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22h
awarded  Nice Answer
Jul
11
awarded  thermodynamics
Jul
2
awarded  Curious
Jun
25
awarded  Nice Answer
May
26
comment Why do we study the scalar field in QFT when there is no such thing in nature?
@user22180: They are massive, hence not gauge bosons! They are described by fields described, e.g. in Chapter 5.7 of Weinberg's QFT I book.
May
25
comment Why do we study the scalar field in QFT when there is no such thing in nature?
@user22180: There are lots of composite particles with spin>2, both bosons and fermions; see the tables from the Particle Data Group. They are all massive. It is almost generally believed that there are no massless particles of spin >2.
May
23
comment microcausality and locality
see physicsoverflow.org/16870/microcausality-and-locality for an answer
May
5
comment Origins of many-particle interactions
@garyp: all potentials are effective potentials. For example, the Coulomb interactions are obtained by neglecting higher order terms that appear in a more exact QED solution. These corrections are important for larger atoms, e.g., to explain the color of gold or the liquidity of mercury.
May
5
comment Does the vacuum energy problem of quantum field theory only occur in the Hamiltonian approach, or also in the path integral approach and in AQFT?
@fqq: I had explained how. Which constants one gets is found out only after successful renormalization, as only then the formal infinities are converted into finite quantities.
Apr
25
comment Origins of many-particle interactions
On the level of nuclei and eelectrons, the pairwise Coulomb interaction is an excellent approximation (though not perfect). On the level of atoms, triple interactions of Axilrod-Teller type are already necessary for high quality models. Both levels are microscopic.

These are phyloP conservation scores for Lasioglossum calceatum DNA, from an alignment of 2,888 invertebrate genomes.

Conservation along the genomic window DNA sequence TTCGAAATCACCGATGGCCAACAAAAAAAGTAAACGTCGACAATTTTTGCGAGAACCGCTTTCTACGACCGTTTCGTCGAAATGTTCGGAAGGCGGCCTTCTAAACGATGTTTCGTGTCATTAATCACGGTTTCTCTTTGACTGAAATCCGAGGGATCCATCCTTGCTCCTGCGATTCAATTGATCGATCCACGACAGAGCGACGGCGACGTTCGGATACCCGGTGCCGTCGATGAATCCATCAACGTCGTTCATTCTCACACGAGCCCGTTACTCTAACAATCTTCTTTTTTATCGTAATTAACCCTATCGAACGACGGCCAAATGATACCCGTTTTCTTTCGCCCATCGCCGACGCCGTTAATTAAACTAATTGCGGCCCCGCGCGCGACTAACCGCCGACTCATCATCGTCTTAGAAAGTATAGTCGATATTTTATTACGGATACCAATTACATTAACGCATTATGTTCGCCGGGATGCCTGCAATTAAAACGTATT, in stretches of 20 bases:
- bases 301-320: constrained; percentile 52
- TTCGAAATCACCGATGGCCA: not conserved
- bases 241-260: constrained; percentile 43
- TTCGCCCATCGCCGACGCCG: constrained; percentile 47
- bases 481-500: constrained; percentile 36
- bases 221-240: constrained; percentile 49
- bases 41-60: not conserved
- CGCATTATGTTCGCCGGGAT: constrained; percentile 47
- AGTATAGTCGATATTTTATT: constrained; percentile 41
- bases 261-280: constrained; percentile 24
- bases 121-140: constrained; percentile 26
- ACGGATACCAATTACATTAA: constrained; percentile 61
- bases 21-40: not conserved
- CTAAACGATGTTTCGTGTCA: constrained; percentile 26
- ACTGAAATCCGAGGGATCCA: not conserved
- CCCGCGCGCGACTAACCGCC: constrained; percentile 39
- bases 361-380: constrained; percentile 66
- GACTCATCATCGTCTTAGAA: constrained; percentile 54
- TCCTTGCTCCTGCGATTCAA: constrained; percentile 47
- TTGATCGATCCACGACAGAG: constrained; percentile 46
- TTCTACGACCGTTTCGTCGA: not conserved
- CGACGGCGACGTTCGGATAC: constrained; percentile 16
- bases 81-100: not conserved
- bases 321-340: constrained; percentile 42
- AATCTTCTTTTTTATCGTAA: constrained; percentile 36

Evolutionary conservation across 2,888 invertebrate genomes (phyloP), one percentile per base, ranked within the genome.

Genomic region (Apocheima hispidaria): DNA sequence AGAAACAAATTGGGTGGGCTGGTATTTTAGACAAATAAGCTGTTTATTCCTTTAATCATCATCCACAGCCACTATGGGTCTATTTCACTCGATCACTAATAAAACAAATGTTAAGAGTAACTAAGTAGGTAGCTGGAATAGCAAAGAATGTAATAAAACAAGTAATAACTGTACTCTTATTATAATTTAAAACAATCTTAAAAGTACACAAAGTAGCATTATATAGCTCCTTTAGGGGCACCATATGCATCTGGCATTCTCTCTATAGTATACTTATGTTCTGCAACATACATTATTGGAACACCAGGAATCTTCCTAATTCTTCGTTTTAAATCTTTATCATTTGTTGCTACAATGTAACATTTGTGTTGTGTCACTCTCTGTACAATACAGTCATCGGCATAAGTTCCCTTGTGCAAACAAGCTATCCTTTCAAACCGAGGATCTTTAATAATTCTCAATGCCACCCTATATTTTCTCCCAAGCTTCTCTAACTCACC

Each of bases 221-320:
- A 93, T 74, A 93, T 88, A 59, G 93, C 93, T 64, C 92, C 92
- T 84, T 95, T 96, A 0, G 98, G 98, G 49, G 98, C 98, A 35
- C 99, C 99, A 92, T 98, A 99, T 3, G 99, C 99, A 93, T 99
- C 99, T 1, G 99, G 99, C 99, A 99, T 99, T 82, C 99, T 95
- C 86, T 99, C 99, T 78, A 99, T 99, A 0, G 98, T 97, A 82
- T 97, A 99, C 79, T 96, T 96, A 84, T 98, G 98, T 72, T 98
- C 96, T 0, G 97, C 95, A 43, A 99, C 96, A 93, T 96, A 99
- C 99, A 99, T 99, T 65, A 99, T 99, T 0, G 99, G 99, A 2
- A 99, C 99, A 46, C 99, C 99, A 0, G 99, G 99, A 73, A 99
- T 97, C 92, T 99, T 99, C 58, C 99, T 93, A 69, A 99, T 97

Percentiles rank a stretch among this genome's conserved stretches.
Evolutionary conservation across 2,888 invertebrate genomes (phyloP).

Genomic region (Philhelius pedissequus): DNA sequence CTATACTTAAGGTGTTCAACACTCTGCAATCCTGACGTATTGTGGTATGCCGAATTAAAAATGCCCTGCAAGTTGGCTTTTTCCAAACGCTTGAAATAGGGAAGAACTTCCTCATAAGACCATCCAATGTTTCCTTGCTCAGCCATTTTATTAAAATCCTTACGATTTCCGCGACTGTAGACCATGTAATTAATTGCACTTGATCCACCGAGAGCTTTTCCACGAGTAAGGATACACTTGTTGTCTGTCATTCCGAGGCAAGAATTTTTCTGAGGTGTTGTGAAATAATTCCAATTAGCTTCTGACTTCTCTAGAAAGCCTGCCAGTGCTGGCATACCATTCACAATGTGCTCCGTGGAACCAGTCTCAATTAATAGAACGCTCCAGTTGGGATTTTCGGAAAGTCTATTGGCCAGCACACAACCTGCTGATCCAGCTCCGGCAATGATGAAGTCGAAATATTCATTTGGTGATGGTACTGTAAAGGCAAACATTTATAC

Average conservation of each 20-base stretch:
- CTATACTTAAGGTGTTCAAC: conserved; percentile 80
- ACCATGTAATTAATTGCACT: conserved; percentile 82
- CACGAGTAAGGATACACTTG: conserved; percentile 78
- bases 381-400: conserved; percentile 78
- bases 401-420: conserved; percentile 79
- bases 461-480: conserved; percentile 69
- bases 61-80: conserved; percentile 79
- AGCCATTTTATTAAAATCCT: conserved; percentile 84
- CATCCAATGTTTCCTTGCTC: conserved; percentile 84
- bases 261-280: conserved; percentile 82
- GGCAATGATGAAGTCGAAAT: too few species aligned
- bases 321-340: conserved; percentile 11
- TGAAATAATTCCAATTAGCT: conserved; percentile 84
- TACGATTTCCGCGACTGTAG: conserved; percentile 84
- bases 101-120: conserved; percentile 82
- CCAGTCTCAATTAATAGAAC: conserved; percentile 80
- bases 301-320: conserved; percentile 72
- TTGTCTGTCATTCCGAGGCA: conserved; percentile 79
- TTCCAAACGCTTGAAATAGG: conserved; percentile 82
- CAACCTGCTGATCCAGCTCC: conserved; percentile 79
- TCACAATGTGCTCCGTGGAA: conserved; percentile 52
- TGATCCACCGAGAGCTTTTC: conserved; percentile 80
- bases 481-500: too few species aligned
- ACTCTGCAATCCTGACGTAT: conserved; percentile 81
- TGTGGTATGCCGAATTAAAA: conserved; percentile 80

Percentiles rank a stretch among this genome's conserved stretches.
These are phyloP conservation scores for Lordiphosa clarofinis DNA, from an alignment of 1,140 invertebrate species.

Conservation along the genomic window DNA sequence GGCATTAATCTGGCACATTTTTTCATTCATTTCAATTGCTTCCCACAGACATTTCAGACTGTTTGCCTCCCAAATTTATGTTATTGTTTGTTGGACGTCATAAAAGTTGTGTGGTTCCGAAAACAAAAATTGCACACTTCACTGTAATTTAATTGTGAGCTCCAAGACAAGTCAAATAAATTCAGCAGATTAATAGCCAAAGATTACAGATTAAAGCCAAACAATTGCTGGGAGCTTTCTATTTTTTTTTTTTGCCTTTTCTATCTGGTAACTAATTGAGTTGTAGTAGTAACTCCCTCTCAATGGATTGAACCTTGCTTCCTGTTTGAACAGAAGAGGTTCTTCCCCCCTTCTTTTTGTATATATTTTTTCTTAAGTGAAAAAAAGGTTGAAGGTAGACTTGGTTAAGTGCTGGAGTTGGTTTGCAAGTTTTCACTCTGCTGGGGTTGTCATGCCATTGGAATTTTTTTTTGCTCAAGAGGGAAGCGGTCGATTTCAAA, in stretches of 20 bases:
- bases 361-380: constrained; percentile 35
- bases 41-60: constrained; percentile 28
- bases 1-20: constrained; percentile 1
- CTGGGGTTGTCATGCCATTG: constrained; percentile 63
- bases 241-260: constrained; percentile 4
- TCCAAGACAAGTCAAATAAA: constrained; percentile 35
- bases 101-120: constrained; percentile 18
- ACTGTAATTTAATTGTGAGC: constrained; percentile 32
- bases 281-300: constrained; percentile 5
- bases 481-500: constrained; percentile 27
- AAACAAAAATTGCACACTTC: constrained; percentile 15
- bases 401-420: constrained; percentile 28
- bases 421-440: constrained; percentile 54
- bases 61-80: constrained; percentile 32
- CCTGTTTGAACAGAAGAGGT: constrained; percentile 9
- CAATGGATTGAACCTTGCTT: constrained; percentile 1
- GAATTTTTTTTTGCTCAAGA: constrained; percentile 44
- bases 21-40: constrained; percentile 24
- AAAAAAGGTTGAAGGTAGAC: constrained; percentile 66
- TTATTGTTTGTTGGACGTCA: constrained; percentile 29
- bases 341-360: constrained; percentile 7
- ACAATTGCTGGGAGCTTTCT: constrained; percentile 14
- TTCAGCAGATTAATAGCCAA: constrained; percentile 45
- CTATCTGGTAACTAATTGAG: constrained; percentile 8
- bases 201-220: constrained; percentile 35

Apr
24
revised Origins of many-particle interactions
added explanation of approximations
Apr
24
comment Origins of many-particle interactions
Approximations of what? Of the true multiparticle potential, which is just an arbitrary translation, rotation, and permutation invariant potential. A real system has some N-particle potential, but which one must be decided by experiment (or deduced from a more detailed model). Pair potentials are simply the simplest class of approximations.
Apr
24
comment Origins of many-particle interactions
This is because the physics tradition proceeds (unlike the rtradition of mathematicians, which I prefer) through learning by example. So textbooks just consider the simplest case that is enough to illustrate the typical methods and its difficulties. The complexities come early enough when one is treating real applications rather than teaching examples, since then one often cannot ignore more complex terms.
Apr
20
comment One question about Weinberg's derivation of arbitrary spin fields expressions
I couldn't find them there. Please give equation numbers.
Apr
20
answered How could there be a truly “pure” state?
Apr
19
comment One question about Weinberg's derivation of arbitrary spin fields expressions
Please give the page numbers where the two formulas appear.
Apr
18
answered Origins of many-particle interactions
Apr
14
revised Crash course in classical thermodynamics
corrected description of reference [2]
Mar
24
comment Wave function of a photon?
In any case, the Fourier transform of f(ν) can never be interpreted as something in space. For a spatial interpretation you'd need to Fourier transform the direction-dependent density f(nu,p) with respect to momentum, but because of the transversal nature of photons, this gives something easily interpretable only along planes perpendicular to the momentum p.
Mar
24
comment Wave function of a photon?
@thyme: Independent of the application, the Fourier transform of a function in frequency space is always a function in time. For photons, the fourier transform of $f(\nu)$ is meaningless, as the time oscillations are extremely rapid, while the observation process is slow. E.g., our eyes observe the frequency distribution $f(\nu)$ itself, not its Fourier transform.